Calcutta holds India’s first-ever ‘Gay Pride Parade’ called the Calcutta Rainbow Pride in 1999.
A Delhi-based organization called CALERI (Campaign for Lesbian Rights) released a manifesto titled “Lesbian Emergence” which broke the silence around the lives of queer women.
In 1999, a discotheque named Soul Kitchen in Delhi hosted the first “gay night”, giving members of the community the chance to meet each other in a safe space where they can be themselves.
“Facing the Mirror: Lesbian Writing from India” published in 1999 became an important bit of literature that increased visibility for queer women in the country.
In 2001, Naz Foundation and The Lawyer’s Collective filed the first petition against Section 377, asking for it to be read down, on the grounds that it was discriminatory to queer people.
In 2001, going up against all odds, Mumbai-based trans activist Gauri Sawant adopted Gayatri, the orphaned daughter of a sex worker, and puts her through school and college.
In 2002, Kali became the first hijra person to stand for elections in Bihar. She was elected as ward councilor to the Patna Municipal Corporation.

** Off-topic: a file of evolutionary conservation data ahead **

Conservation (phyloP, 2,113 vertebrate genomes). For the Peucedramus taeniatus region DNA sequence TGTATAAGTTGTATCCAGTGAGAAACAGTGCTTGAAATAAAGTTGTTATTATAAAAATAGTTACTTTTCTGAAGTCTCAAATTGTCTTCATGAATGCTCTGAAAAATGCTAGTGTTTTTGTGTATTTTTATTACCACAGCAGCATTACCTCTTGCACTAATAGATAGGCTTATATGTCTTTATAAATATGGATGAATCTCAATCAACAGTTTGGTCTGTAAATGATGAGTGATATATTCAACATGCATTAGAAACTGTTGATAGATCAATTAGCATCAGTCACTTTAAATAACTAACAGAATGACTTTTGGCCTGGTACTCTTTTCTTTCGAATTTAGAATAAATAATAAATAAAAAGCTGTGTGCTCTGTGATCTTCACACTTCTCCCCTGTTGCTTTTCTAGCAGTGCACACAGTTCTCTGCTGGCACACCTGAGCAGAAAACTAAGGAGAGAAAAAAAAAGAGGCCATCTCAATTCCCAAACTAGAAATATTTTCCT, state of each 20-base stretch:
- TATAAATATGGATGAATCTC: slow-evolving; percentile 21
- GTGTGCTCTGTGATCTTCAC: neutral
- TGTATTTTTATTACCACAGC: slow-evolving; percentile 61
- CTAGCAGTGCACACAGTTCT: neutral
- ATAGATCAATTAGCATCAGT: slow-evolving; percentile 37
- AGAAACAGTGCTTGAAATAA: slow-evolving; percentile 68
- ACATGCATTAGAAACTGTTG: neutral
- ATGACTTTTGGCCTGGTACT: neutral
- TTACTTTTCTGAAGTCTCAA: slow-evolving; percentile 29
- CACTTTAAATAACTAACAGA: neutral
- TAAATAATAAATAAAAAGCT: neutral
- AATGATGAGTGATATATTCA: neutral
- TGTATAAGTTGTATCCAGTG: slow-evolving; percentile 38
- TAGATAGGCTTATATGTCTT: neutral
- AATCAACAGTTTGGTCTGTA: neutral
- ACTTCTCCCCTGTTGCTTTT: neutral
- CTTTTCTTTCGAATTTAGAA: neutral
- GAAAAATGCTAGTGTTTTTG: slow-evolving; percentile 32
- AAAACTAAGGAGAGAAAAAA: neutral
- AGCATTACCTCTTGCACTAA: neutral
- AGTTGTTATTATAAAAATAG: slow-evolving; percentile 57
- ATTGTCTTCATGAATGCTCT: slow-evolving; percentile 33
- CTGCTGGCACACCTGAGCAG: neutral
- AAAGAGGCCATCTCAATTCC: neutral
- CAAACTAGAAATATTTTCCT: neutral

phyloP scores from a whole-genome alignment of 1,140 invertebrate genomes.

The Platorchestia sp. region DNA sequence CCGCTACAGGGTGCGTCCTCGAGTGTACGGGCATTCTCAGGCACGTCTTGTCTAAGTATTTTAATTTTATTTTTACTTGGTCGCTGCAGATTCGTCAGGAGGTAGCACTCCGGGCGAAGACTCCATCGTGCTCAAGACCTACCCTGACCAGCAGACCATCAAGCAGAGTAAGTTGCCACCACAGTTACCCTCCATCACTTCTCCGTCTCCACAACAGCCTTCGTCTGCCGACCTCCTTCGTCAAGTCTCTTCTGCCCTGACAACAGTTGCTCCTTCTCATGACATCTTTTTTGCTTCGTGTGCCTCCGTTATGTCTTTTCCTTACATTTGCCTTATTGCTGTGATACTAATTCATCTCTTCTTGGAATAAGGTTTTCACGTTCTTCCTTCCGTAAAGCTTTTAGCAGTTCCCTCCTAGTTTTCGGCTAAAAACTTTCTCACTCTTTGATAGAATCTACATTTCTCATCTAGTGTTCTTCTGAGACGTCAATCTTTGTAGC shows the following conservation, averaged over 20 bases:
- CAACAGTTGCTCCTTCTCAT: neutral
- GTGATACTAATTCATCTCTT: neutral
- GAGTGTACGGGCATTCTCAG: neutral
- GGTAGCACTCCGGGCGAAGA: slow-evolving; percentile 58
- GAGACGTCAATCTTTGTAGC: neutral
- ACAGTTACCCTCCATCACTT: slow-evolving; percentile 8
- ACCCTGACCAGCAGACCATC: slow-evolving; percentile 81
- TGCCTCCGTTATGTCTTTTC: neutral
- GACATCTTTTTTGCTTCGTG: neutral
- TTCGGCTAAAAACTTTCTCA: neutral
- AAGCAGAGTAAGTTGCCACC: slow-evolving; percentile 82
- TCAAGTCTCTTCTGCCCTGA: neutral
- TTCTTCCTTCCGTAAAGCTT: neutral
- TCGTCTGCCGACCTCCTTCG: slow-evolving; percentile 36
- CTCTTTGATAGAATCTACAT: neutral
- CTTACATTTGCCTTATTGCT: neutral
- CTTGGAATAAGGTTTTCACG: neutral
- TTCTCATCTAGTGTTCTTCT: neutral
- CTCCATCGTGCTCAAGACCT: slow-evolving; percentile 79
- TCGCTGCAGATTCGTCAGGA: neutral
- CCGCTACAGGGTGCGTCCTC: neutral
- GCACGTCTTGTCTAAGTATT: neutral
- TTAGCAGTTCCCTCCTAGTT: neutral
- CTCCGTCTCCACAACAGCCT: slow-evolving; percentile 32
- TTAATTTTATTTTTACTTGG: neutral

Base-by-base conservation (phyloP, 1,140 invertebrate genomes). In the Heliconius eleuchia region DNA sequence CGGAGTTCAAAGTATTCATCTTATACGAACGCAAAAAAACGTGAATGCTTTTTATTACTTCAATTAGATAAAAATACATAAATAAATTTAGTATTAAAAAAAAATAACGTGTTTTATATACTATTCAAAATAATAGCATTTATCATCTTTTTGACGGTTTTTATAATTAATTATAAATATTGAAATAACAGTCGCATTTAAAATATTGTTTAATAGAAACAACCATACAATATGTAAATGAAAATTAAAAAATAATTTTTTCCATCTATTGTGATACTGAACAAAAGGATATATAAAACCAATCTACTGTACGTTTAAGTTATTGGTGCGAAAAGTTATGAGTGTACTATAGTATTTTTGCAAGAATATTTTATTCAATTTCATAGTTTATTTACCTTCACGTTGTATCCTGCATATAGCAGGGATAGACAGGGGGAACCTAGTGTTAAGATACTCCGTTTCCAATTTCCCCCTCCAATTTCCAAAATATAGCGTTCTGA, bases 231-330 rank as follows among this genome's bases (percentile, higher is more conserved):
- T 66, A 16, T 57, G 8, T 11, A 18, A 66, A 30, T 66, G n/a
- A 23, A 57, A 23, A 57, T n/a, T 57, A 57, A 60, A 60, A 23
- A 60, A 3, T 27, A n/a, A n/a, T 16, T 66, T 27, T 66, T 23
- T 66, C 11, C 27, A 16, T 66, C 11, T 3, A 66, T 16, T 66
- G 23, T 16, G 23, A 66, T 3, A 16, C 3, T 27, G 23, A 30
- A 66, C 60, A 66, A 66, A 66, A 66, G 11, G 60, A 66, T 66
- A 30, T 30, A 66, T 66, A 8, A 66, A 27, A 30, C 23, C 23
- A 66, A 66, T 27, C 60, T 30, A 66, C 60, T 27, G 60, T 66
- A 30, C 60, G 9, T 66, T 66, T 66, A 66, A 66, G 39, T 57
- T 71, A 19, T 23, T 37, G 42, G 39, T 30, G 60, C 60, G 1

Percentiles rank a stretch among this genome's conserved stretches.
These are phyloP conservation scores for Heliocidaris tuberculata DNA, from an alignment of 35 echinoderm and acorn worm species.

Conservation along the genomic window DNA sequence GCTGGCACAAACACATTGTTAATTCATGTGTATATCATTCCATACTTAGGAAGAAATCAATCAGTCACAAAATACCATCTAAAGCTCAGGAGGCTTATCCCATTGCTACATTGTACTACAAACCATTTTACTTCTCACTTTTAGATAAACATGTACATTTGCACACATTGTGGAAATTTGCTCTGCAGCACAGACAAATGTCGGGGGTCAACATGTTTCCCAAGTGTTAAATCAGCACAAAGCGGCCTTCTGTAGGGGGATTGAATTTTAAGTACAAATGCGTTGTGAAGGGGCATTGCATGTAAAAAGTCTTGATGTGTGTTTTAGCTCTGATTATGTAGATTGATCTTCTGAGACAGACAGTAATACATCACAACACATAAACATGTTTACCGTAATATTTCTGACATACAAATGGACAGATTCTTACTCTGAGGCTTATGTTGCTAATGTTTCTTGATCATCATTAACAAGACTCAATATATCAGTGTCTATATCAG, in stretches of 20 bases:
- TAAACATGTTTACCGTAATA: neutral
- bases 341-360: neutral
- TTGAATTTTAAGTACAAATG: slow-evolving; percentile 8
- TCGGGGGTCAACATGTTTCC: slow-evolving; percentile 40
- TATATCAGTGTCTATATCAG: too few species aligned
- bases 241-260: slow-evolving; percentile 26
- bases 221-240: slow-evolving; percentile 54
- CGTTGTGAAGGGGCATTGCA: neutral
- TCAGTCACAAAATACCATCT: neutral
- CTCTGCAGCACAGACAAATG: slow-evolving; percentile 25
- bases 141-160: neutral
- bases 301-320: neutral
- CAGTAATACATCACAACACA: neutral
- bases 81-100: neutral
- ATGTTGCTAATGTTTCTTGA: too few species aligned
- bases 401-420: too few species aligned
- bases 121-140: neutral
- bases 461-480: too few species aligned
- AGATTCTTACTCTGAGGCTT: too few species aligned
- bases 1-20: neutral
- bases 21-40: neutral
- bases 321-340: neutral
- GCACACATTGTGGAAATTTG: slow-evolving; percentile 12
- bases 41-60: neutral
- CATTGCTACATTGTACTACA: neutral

Despite family pressure, Prince Manvendra Singh Gohil of Rajpipla came out of the closet in 2002 and became the first openly gay prince in India.
In 2003, the multi-organization group called Voices Against 377 was formed. They published the report “Rights for All: Ending Discrimination Under Section 377”.
In 2003, author R. Raj Rao penned India’s first gay romance novel “The Boyfriend”.
Orinam was founded in Chennai in 2003 as a “support, cultural and activist space”. From organizing film festivals to reading groups to the city’s Pride march, Orinam has worked hard to boost queer visibility in the state.
By 2004, the LGBTQ community became increasingly organized and was ready to take the fight for equal rights out in public.
In 2004, 38-year-old Pushkin Chandra, the son of a retired IAS officer, along with his partner Kuldeep Singh, was murdered in cold blood. It brought members of the LGBTQ community together to fight it and It took 6 years for Chandra’s murderers to be given life sentences.
Back in 2006, India’s influential elite sent an open letter demanding that Section 377 be scrapped. Among these were people like author Arundhati Roy, Nobel laureate Amartya Sen, poet Vikram Seth, and journalist Rajdeep Sardesai.
In the absence of marriage equality, the Humsafar Trust’s Goa wing began organizing same-sex marriage ceremonies for people in the coastal state.
The first-ever Pride Marches in New Delhi and Mumbai were organized simultaneously in 2008. The two metropolitan cities saw a large and encouraging turnout, and it set the pace for the years to come, as Pride only grew bigger and brighter.